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Fri Dec 7, 2012, 11:45 AM

 

Rebels circle Damascus airport; Russia, U.S. downbeat

Source: Reuters

BEIRUT - Rebels fighting to topple Syrian President Bashar al-Assad declared Damascus International Airport a battle zone on Friday, while Moscow and Washington both sounded glum about the prospects of a diplomatic push to end the conflict.

Fighting around the capital city has intensified over the past week, and Western officials have begun speaking about faster change on the ground in a 20-month-old conflict that has killed 40,000 people.

-snip-

The past week has brought a war previously fought mainly in the provinces and other cities to the threshold of the capital.

Cutting access to the airport 20 km (12 miles) from the city center would be a symbolic blow. The rebels acknowledge the airport itself is still in army hands, but say they are blockading it from most sides.

Read more: Link to source http://www.reuters.com/article/2012/12/07/us-syria-crisis-idUSBRE8AJ1FK20121207

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Response to UnrepentantLiberal (Original post)

Fri Dec 7, 2012, 01:39 PM

1. This is a war without any long range plan or post-end game.

Last edited Fri Dec 7, 2012, 03:14 PM - Edit history (1)

That's the conclusion drawn by an expert at the US Navy War College cited at the end of an earlier version of this same Reuters article: http://uk.reuters.com/article/2012/12/07/uk-syria-crisis-idUKBRE8B40G820121207

But some analysts say there is no long-range plan.

"Western powers have been too focused just on their endgame, which was to see Assad go," says Hayat Alvi, associate professor of national security studies at the US Naval War College. "There is no substantive plan about any other contingencies, risks, and post-Assad scenarios."



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Response to leveymg (Reply #1)

Fri Dec 7, 2012, 02:03 PM

2. From what I've read, I don't disagree with this.

 

I have no idea what would replace Assad. One thing is for sure, they seem very determined to do it. It's looking likely that it will happen.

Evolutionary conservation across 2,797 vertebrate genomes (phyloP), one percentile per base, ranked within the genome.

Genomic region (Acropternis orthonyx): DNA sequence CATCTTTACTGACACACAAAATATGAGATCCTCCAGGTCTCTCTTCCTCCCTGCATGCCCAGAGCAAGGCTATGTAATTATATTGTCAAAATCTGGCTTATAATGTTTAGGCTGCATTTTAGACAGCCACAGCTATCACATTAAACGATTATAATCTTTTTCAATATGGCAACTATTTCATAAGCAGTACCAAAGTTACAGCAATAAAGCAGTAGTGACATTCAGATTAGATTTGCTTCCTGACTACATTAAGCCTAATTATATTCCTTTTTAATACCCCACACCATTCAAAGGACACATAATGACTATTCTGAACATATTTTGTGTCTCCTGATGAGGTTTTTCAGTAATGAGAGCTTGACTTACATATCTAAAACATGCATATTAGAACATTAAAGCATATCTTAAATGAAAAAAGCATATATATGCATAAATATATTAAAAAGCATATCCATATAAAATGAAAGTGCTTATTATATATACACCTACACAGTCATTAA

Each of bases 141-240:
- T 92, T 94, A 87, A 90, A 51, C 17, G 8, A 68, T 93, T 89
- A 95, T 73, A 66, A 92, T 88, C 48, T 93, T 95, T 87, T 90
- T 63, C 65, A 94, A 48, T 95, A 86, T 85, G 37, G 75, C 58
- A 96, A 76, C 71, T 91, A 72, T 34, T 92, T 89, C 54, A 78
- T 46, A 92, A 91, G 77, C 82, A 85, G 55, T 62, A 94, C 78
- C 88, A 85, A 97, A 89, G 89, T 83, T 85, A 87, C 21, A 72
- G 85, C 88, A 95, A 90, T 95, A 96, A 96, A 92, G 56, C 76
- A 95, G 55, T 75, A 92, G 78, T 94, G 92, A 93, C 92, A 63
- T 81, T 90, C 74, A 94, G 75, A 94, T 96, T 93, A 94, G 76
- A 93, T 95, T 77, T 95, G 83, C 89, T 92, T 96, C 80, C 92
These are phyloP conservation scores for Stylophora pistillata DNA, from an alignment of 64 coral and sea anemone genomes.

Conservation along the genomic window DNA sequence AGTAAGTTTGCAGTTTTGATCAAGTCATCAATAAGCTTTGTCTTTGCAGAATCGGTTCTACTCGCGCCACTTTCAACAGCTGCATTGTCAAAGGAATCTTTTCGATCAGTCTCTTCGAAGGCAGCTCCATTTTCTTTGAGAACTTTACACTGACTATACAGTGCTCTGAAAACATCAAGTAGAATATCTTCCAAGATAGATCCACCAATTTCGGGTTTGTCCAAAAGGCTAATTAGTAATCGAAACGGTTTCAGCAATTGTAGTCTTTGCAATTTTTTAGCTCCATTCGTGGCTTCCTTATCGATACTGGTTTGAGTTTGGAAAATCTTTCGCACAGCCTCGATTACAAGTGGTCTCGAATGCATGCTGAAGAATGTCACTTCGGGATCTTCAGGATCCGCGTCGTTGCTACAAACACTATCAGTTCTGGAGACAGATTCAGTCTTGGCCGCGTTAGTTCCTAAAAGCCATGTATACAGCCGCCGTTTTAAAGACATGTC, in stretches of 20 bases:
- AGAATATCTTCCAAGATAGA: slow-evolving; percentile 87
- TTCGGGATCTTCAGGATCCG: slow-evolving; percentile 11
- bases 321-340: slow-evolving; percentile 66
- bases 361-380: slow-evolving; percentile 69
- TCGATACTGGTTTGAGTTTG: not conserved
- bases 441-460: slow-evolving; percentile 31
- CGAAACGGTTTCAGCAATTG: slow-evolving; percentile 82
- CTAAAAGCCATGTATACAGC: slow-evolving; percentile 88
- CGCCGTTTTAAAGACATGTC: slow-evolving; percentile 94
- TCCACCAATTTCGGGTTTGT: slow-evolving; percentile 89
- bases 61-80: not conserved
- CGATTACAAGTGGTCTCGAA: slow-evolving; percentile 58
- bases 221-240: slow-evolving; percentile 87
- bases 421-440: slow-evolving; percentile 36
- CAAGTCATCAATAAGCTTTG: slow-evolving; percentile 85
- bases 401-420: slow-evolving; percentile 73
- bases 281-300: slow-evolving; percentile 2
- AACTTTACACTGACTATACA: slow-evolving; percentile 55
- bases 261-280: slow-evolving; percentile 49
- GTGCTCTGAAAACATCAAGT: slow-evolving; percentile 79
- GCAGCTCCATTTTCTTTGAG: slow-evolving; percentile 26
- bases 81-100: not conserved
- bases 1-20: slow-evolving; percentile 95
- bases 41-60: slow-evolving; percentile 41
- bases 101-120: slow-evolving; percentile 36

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Response to UnrepentantLiberal (Reply #2)

Fri Dec 7, 2012, 02:45 PM

5. Overthrowing Assad is just the beginning of the problems. What happens to the Alawite?

A large percentage of the Sunni opposition -- who the US has helped arm and coordinate -- want nothing more than to simply "cleanse" Damascus of the Alawite and take it over in the name of "the one and true faith". If that means slitting the throat of every Shi'ia they get their hands on, are we going to be a willing party to that?

What does that make us?

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Response to leveymg (Reply #5)

Fri Dec 7, 2012, 03:18 PM

8. Christians as well.

 

They're already bombing their neighborhoods.

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Response to leveymg (Reply #5)

Fri Dec 7, 2012, 03:27 PM

9. The Alawite's have made their bed, or better stated, coffins.

They've been oppressing the majority there for far too long, now they're gonna have to deal with the consequences. I don't know why you use the word "us"? We're not involved in this.

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Response to Daniel537 (Reply #9)

Fri Dec 7, 2012, 04:01 PM

12. We are, of course, most definitely involved.

Putting the diplomatic squeeze on Assad.

Providing supplies and coordination for the opposition.

And, if the New York Times, is to be believed, sending Libyan arms to the Jihadis.

Oh, and not to mention, threatening to attack over chemical weapons.

So, yeah, we're involved, and, yeah, we will get to share the responsibility for whatever comes next.

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Response to Comrade Grumpy (Reply #12)

Fri Dec 7, 2012, 04:07 PM

14. I don't have a problem putting the "squeeze" on Assad

The guy is a mass-murdering dictator who supports certain terrorist groups, so its not like he's any kind of Mother Teresa. But its not like we're fighting alongside the rebels, and the help we've given them is limited to small things like communications equipment. Hardly weapons of mass destruction. Ultimately i fear we're going to have to put a few boots on the ground to secure those chemical weapons stockpiles, but the Assad regime put itself in that situation by creating those nasty things in the first place.

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Response to Daniel537 (Reply #9)

Fri Dec 7, 2012, 05:15 PM

15. I think that comment is analogous to anti-Semitism.